South Coast Land Exchange Raises Concerns

A proposed land exchange between a golf course developer and Oregon State Parks is raising concerns among land use advocates along the Oregon Coast. The proposed swap, which would remove land from Bandon State Natural Area for golf course development, is now open for public comment.

We heard from our coastal affiliate, Oregon Coast Alliance (ORCA), about this exchange and have reprinted their description from their recent e-newsletter. For more information on this and other current land use issues on the coast, visit ORCA's website.

Bandon Biota, a company associated with Bandon Dunes Golf Resort, and Oregon Parks and Recreation Department have reached agreement on a proposed land exchange that would give Keiser 280 acres of Bandon State Natural Area (BSNA) just south of the City of Bandon, to build a 27-hole golf course. As in the 2011 proposal, Bandon Biota would give OPRD parcels on the Coquille River and south of BSNA. The major difference between the two proposals is that this time Bandon Biota proposes to provide some funding to leverage grants and donations for purchase of a small but important parcel in Whale Cove, and all the funding for a 6,100 acre ranch in Grant County. ORCA has no doubt both of those parcels are important, would probably be excellent additions to the Parks system, and should be acquired as soon as money is available.

The question is whether this should all should happen at the expense of Bandon State Natural Area. ORCA has several serious reservations about this land exchange.

First, any exchange initiated by others must under Oregon administrative rules, provide "an overwhelming public benefit to the Oregon State Park system, its visitors, and the citizens of Oregon...that is resounding, clear and obvious." The coastal State Parks are the crown jewel of the State Parks system, among the most heavily visited in the state. We must therefore also weigh the balance from a coastal point of view, since the coastal Parks are so important: will the coastal Park system be improved by this exchange? Not only will BSNA be whittled down, but the remainder of it will be compromised by having a golf course at its back, in an area where golf courses are now common.

BSNA provides parks services and recreation that no private owner does -- an undeveloped natural area with many opportunities for solitude and, despite the universal south coast problem with gorse, a relatively undisturbed ecosystem. If the exchange occurs, Mike Keiser's companies will build another (the sixth) golf course in the Bandon area. According to a May 13, 2013 Golf Travel Insider article, Mr. Keiser already owns the land necessary to build a golf course; he wants the BSNA land just to make a "pretty good" golf course "superlative." This is not an equal exchange of opportunities for the coast.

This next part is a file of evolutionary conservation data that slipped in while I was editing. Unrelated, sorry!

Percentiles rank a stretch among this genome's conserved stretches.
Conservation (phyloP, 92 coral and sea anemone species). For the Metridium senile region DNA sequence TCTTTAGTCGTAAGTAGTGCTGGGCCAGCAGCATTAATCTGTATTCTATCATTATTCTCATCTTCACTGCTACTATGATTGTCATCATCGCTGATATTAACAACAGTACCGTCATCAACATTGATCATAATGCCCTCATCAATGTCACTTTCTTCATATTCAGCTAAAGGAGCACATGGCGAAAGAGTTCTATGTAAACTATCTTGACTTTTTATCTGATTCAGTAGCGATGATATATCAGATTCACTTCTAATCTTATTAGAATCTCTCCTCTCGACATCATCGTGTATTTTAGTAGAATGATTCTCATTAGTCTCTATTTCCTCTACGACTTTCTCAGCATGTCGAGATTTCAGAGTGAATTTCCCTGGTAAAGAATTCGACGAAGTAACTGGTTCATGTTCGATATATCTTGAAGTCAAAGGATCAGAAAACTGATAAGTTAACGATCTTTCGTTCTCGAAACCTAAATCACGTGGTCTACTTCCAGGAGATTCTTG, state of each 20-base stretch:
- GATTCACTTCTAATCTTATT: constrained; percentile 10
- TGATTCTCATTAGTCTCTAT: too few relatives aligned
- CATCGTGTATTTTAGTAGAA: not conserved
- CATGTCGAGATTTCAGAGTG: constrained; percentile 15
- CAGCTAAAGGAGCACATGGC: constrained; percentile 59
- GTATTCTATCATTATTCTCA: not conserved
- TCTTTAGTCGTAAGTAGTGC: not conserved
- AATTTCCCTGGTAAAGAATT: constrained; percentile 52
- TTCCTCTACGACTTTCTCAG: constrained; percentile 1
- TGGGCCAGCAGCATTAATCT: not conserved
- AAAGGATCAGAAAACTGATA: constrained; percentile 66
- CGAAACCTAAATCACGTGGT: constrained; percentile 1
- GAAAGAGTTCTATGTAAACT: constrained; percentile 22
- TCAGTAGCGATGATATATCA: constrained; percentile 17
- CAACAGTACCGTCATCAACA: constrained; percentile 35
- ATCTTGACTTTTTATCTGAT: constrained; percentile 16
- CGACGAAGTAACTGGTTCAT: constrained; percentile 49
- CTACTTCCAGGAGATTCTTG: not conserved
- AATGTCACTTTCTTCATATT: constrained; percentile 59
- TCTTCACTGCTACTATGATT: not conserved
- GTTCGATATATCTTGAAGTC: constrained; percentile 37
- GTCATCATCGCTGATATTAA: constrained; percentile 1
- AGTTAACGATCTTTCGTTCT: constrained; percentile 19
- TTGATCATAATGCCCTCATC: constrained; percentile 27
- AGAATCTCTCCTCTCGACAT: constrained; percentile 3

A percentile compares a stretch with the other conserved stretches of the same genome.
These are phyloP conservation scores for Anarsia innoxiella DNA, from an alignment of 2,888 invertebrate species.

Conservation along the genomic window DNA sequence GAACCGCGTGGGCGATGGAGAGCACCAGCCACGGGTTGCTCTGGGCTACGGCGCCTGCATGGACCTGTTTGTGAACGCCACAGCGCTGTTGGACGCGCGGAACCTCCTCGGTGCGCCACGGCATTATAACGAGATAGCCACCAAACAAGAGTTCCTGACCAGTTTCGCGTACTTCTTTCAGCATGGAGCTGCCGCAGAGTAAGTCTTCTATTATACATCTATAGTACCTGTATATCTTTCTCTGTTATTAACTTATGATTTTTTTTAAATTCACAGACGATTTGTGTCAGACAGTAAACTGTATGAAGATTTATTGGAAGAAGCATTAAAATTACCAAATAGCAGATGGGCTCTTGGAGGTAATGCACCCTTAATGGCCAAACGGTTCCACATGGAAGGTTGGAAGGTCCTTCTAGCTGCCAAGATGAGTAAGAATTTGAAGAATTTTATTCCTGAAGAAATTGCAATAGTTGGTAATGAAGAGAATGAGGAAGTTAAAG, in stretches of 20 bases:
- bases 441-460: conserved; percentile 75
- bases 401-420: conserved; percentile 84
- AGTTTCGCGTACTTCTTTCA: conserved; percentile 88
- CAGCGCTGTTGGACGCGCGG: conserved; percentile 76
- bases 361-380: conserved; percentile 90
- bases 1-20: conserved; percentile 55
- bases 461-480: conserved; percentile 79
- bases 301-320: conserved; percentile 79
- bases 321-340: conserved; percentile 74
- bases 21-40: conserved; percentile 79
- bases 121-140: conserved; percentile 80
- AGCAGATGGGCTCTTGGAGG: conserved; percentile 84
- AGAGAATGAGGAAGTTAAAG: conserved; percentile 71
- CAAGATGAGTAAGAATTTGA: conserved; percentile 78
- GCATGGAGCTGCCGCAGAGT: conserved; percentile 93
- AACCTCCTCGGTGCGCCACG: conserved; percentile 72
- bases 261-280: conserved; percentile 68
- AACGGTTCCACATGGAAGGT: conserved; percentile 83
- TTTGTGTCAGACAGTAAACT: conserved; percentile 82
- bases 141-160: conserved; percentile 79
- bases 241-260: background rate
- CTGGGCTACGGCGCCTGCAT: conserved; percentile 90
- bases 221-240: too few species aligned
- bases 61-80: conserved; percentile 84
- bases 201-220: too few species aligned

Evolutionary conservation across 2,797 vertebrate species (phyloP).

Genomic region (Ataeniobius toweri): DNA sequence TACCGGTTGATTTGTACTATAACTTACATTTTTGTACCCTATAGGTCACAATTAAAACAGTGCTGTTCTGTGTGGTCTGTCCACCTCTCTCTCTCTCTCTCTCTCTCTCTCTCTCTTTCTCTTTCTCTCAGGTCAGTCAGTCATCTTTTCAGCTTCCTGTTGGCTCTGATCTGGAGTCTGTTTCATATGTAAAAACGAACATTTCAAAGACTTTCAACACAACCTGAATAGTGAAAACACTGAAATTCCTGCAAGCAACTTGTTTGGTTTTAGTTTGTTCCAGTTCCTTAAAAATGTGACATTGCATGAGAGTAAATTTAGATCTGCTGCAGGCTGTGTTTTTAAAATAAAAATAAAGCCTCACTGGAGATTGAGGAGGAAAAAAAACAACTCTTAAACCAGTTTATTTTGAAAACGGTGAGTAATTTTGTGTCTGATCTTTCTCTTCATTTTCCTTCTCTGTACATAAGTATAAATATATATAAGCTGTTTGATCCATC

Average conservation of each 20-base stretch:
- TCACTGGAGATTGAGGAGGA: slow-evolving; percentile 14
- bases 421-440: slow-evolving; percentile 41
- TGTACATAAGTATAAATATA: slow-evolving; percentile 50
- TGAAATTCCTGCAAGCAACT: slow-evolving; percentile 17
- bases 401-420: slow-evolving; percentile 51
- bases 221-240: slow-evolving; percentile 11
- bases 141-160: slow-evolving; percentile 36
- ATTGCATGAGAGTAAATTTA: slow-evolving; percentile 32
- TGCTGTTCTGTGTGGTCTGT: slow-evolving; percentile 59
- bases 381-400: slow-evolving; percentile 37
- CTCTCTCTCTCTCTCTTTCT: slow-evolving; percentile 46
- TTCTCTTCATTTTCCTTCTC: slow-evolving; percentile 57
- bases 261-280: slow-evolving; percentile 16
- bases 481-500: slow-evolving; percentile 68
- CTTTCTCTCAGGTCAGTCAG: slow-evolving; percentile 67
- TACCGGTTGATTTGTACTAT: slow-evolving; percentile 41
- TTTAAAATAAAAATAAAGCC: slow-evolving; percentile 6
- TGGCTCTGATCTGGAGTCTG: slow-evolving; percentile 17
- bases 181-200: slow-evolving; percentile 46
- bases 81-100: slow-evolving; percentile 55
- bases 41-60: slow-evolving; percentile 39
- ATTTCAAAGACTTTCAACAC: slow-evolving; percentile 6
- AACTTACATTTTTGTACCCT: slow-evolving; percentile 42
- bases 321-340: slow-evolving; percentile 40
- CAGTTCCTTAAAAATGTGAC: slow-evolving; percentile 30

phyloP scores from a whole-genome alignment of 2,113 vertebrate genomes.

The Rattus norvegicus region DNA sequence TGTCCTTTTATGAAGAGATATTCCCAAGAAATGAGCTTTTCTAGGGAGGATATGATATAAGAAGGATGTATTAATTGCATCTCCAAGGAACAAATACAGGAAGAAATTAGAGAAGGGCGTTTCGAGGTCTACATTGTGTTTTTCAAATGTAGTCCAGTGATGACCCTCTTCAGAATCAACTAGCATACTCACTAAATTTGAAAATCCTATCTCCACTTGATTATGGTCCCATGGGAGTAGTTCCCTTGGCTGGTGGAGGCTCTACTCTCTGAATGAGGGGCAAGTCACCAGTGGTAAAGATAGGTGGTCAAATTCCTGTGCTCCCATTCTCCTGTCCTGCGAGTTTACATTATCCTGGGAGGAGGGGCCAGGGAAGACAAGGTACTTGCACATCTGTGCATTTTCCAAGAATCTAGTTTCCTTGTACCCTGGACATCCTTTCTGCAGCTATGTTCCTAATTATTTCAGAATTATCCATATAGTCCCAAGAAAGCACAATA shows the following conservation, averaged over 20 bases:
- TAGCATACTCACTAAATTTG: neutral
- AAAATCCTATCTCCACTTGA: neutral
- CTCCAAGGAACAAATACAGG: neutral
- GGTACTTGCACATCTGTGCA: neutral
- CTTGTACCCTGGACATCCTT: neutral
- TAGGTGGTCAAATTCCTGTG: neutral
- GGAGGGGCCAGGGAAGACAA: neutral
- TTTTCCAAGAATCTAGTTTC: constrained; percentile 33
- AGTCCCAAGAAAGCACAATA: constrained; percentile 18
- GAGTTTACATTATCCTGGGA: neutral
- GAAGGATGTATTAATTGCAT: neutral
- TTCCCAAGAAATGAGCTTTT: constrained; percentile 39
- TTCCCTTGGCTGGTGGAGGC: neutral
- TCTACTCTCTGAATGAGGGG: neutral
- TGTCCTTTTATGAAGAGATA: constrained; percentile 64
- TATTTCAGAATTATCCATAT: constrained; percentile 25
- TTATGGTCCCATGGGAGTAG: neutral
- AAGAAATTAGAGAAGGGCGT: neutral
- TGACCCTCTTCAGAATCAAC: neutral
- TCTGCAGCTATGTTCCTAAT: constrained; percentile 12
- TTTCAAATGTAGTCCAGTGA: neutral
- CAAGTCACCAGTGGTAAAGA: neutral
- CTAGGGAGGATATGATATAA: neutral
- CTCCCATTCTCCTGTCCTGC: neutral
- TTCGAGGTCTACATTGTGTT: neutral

Our second major concern is that this exchange proposal is the first test of Parks' new "overwhelming public benefit" rule that sets the criteria for weighing exchanges initiated by others. Unfortunately, if approved, this exchange will set Parks on the course of expanding the park system by sacrificing one park for others in order to enrich a private business. This is a poor precedent for OPRD to embrace as a guide for future parks management. ORCA encourages Parks to use this new, strong rule instead to expand and maintain the State Parks system without relinquishing or diminishing a major park for another.

A third major reservation concerns BSNA itself. Bandon State Park is designated by ORPD as a "State Natural Area," having been granted to OPRD in 1968 by the US Dept. of the Interior "for parks purposes only." OPRD classified BSNA as a "State Natural Area" in the 1990s, giving it the designation that would protect "outstanding or important portions of Oregon's ecosystems for continued public education, and/or for contributing to larger ecosystem health." On such lands, OPRD prioritizes maintaining longterm resource quality and natue-oriented public recreation. A golf course carved out of BSNA would greatly alter the critical ecosystem values protected at BSNA.

For further information, please call OPRD (503) 986-0707, or email ORCA Land Use Director Cameron La Follette. To provide testimony at the Parks Commission meeting in person, please attend the Commission meeting

Wednesday, July 17
The Red Lion Hotel
1313 N. Bayshore Drive
Coos Bay, OR 97420

 The earliest Parks would decide on this matter will be at its September 2013 Commission meeting in Condon. The public can comment on this proposal anytime between now and mid-September, but OPRD would prefer letters by August 9th. Letters and emails should be sent to Chris Havel, at the Parks Department.

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